With that, it’s important for any owner or manager to remember that everyone makes mistakes, especially when learning new tasks, and those mistakes are a part of the learning process. On this, Coopman is fond of a quote from Thomas Watson, the former CEO of IBM. “Recently, I was asked if I was going to fire an employee who made a mistake that cost the company $600,000,” Watson said. “’No’, I replied, ‘I just spent $600,000 training him. Why would I want somebody to hire his experience?’”

“Obviously we don’t want to have $600,000 mistakes in our companies; however, if you’re not allowing your employees to make mistakes, then they’re not growing and you’re not growing, either,” says Coopman. “I like to say, as long as you can tell the mistake was made acting in the best interest of the company, then there is no reason to be mad at them. You should support them in making those mistakes because then they’re going to feel empowered to try to continue doing better things for the company.” The key is to use mistakes as a learning tool and, to return to the first point, an opportunity to show the employee they’re supported by the company.

As an employee grows more comfortable in the job and demonstrates long-term potential (i.e. someone you want to retain), it’s important for managers and owners to get to know them. This doesn’t mean becoming their best friend, but rather, find out their longer-term aspirations. “If you look at the research on transformational leadership theory, that is exactly what they talk about – sitting down with that employee and helping them develop the best way that they can. So finding out what their goals are and where they want to be in five years and helping them reach that goal.”

Does the employee see themselves as a potential manager or department head down the road? If so, how can you make them feel invested in reaching that goal? Part of that process is gradually giving the employee more autonomy and trusting them to make decisions, as long as they’re comfortable with it and have shown that they can be trusted.

“When it comes to autonomy, if you can trust them to do things without you breathing down their neck, then it’s probably a good idea to let them do those things,” says Coopman. “When it comes to decision making, I think that the employees really need to be aware of the important decisions within the company or organization and they should have their opinions heard. I think one of the biggest frustrations from employees is not feeling heard. Whether or not you go with what they’re saying, as long as they know you’ve heard them and you’ve respected their opinion, they can usually be onboard with any changes or anything that will come with the decision. It’s not really about them having the decision-making authority; it’s more about them knowing that you respect them and you’ve listened to them.”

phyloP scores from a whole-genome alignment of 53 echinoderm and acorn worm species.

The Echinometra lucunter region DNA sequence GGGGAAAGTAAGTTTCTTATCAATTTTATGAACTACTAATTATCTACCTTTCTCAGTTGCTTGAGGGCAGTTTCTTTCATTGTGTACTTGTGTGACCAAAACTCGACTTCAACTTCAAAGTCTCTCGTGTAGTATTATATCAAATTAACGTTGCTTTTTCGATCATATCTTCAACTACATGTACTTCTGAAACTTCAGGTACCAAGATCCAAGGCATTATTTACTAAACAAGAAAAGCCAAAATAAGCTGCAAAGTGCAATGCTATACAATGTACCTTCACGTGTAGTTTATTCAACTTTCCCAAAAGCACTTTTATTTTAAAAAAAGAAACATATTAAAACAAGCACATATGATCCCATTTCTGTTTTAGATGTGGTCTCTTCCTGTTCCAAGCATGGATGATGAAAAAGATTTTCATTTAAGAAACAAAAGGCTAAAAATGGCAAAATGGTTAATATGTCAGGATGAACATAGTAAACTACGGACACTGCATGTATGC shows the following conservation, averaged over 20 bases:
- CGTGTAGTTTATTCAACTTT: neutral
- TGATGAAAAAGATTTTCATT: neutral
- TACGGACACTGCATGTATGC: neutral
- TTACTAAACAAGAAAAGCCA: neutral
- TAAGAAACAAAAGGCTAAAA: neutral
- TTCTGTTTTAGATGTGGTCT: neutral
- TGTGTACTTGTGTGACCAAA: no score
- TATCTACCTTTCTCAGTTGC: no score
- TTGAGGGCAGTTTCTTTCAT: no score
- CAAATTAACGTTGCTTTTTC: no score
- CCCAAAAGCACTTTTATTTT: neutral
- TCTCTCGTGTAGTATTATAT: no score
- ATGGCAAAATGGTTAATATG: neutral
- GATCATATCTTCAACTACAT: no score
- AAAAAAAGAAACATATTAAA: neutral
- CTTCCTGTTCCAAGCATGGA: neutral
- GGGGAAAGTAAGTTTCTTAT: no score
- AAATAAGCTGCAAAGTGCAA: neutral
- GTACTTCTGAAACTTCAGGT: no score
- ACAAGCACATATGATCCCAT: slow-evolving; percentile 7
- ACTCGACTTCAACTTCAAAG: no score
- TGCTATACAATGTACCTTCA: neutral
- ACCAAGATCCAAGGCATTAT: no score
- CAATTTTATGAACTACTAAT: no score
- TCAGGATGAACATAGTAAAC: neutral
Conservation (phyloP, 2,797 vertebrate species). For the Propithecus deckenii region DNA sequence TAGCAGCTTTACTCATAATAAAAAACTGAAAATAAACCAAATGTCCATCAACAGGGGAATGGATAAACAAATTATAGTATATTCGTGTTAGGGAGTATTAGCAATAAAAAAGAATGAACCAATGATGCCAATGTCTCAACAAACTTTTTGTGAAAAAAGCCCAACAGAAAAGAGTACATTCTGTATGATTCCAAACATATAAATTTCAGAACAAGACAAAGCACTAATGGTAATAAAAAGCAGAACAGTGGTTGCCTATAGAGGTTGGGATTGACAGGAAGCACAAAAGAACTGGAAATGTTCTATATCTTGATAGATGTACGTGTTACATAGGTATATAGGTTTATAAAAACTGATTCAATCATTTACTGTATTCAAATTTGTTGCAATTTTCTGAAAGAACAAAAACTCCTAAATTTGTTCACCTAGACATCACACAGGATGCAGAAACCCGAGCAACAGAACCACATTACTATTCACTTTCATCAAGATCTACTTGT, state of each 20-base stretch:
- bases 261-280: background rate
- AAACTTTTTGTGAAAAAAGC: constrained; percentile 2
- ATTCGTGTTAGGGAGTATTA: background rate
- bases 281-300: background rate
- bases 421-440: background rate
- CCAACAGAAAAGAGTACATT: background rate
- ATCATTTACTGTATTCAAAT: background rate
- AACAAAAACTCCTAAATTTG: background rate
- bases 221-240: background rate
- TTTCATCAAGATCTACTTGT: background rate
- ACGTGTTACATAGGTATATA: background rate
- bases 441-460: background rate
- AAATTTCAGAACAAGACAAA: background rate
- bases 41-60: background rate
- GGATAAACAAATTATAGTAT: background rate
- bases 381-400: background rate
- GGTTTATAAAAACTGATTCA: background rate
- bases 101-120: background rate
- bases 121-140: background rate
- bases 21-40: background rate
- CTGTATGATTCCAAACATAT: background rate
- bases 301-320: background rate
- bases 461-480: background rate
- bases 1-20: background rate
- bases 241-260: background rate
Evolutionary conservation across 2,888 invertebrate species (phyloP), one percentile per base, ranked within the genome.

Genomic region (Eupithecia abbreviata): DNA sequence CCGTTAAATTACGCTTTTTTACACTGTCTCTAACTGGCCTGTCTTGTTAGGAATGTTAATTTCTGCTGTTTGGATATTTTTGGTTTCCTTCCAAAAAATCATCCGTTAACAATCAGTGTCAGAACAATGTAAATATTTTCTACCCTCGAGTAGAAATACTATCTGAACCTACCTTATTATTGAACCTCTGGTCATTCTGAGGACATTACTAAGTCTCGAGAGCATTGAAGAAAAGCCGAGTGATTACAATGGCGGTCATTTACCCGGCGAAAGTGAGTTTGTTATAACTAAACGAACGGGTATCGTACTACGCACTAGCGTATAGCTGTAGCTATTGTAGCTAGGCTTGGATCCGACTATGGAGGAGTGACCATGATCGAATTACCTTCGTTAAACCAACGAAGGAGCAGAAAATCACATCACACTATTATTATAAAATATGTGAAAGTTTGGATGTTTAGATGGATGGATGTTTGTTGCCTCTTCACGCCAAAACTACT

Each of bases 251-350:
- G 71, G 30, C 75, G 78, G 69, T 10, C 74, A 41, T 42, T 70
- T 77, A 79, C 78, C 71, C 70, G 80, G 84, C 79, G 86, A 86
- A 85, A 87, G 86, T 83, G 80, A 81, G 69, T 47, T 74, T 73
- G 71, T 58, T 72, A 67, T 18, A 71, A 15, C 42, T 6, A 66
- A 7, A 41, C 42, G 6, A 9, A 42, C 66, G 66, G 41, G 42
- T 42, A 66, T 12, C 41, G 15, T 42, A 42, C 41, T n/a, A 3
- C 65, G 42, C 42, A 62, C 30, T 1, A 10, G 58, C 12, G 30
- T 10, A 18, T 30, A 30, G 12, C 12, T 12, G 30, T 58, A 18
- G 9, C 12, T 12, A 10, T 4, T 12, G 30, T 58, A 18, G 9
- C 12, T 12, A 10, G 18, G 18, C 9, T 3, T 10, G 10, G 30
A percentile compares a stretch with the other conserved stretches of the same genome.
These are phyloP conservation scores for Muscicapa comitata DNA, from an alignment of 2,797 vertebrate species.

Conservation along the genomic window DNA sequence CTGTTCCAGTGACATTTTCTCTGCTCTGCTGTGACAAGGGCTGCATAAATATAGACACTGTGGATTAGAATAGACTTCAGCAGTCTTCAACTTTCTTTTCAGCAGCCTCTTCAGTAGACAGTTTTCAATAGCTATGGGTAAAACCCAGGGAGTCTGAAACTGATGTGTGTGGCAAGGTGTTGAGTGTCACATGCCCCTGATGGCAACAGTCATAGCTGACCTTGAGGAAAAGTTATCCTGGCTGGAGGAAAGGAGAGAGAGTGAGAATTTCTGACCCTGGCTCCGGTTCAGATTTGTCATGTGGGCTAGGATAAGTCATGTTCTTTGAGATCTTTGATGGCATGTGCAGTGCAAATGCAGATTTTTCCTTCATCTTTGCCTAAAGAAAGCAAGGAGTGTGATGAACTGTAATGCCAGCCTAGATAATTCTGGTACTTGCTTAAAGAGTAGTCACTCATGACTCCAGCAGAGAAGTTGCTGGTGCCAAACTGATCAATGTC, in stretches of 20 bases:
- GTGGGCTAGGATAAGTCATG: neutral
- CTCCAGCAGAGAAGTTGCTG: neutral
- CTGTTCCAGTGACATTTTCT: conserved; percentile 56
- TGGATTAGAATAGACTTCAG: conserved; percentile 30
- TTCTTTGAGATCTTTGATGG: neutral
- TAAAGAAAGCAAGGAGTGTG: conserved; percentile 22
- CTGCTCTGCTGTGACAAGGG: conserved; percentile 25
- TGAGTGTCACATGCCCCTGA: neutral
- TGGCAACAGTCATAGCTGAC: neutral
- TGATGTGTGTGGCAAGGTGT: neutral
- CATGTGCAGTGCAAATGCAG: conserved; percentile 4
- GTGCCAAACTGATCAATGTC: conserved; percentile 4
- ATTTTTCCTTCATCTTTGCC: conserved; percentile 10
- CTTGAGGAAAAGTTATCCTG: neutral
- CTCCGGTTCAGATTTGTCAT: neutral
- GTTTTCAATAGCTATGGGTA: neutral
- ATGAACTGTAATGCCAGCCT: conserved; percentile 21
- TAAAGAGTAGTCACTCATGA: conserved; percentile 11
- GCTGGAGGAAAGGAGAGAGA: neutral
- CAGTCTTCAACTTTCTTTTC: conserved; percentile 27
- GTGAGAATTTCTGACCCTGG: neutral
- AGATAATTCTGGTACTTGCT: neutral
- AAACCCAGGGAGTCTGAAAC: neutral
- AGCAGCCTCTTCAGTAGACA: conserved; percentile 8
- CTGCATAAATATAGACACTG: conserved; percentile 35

For those with the desire and potential to be future managers, involving them in the decision-making process is most important. “Start allowing them to make those decisions while you’re still close by and you can help them grow. Don’t send them off on their own without any support while they’re making decisions; that’s a good way to lose employees, too, because they’ll quickly feel overwhelmed and not know what to do, or they’ll feel like a failure or whatever else goes through their head,” explains Coopman. “But if they have the ability to make those decisions and it’s not going to be a detriment to the company, then allow them to do that and be there when they need you.”

Lastly, as an owner or manager, remember that you have something to learn from your employees, too. This goes back to the point about employees needing to feel respected and heard. Every employee brings a unique perspective and experience and this could be valuable to the company. If you capitalize on those resources, the employee will feel respected, valued, and encouraged to personally invest in the company’s success.

As Coopman says, employee retention is not complicated. Provide employees with a respectful work environment and help them reach their goals and they’re more likely to stick around, even if someone else is offering the modest raise.

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Michael Raine is the Senior Editor of Canadian Music Trade.